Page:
The Midland Langar Seva Society will be hosting the biggest Christmas for homeless people in Birmingham.
The charity will be taking over New Street station on Christmas Eve for those less fortunate to enjoy a hot dinner.
Network Rail are supporting the charity to increase the number of homeless people they dined at last year’s event from 200 to 250.
It will bring people together for a merry night of festive cheer at a time of the year when many feel lonely and isolated.
MLSS chief executive Randhir Singh said: “We see them on the street every year and around this time they are very moody and upset, simply because they don’t have families.
“To us they are a second family.
“It’s all about giving them happiness and feeding their soul, not just their bellies.
“It makes a huge difference, giving them a good time doesn’t really cost anything.”
Last year, there were carol singers from a Black Country choir and a performance from a DJ as well as the presence of elves and a Santa.
Round tables were covered with donated food and soft drinks, including Christmas crackers.
Randhir said: “It was a bit of a party atmosphere.
“They were dancing away full of happiness.
“To be honest I got to have a little dance as well.”
Last year’s packed event meant they could not seat everybody and some people had to eat outside or take their food away.
Dal Padda from MLSS said: “It was a shame they could not experience what the others did inside.
“The atmosphere was amazing, there was just this buzz of happiness and that Christmas feeling.
“In the station everybody was seated and they were treated with respect which is what everyone deserves.”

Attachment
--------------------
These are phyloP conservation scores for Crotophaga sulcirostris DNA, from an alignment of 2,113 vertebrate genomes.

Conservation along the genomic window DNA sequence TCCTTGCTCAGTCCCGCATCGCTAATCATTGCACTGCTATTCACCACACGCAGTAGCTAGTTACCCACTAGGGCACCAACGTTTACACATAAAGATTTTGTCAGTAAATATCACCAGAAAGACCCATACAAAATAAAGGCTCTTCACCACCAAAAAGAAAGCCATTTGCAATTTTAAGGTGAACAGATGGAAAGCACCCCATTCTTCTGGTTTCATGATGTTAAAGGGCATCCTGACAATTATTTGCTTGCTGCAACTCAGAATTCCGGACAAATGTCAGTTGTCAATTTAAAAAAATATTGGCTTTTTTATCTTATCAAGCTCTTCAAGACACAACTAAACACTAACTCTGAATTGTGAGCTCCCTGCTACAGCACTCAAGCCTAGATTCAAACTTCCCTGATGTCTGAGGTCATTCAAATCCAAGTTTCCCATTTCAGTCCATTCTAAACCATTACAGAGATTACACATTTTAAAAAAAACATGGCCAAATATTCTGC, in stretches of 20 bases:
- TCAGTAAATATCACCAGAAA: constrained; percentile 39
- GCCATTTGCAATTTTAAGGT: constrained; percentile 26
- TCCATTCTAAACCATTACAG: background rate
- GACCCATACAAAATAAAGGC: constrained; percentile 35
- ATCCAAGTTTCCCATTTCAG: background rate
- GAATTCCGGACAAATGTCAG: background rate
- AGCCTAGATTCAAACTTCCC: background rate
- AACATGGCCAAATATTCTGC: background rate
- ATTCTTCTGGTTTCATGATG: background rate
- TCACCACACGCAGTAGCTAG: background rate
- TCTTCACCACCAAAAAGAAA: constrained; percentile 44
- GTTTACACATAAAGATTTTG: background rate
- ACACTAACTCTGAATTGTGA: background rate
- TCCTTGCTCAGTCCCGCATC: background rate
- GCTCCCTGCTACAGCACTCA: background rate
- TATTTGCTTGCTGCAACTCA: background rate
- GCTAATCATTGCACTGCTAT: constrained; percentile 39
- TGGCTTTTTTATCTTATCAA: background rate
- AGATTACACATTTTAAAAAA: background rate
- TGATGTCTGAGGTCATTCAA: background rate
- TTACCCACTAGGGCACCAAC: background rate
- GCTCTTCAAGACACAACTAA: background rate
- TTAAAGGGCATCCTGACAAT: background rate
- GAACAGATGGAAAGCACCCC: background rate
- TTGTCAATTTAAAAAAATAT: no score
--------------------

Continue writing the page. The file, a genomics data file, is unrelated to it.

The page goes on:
On other days MLSS have around 10 volunteers so don’t get the chance to interact with their service users on a one-to-one basis.
But with the amount of people that volunteer to help with the New Street dinner, it allows them to sit down and have a meal with the guests.
Randhir said: “Seeing people enjoy themselves that’s what it is all about.
“We make sure everybody gets a gift each.
“Last year we were giving presents to service users throughout the whole week, we did actually spoil them.”
People donate a range of practical gifts like clothes, toiletries, perfume and trainers.
MLSS feel that encompassing other people’s religions and faiths is important and the charity has volunteers from all different backgrounds.
Dal added: “They were over the moon, they really enjoyed it.
“Being part of that family atmosphere celebrating a Christmas meal.
“You have a good conversation with them by sitting down and having a meal, you engage with them for a longer period of time.”
They are out on the streets of Birmingham every evening on Carrs Lane, providing food for those in need.
Randhir wants people to get more involved throughout the year.
He said: “Take time out and get involved, it’s not about money.
“If you just chat to these people it makes a difference because a lot of people are suffering from mental health issues.”
Last year led to the introduction of 45 other MLSS teams across the country.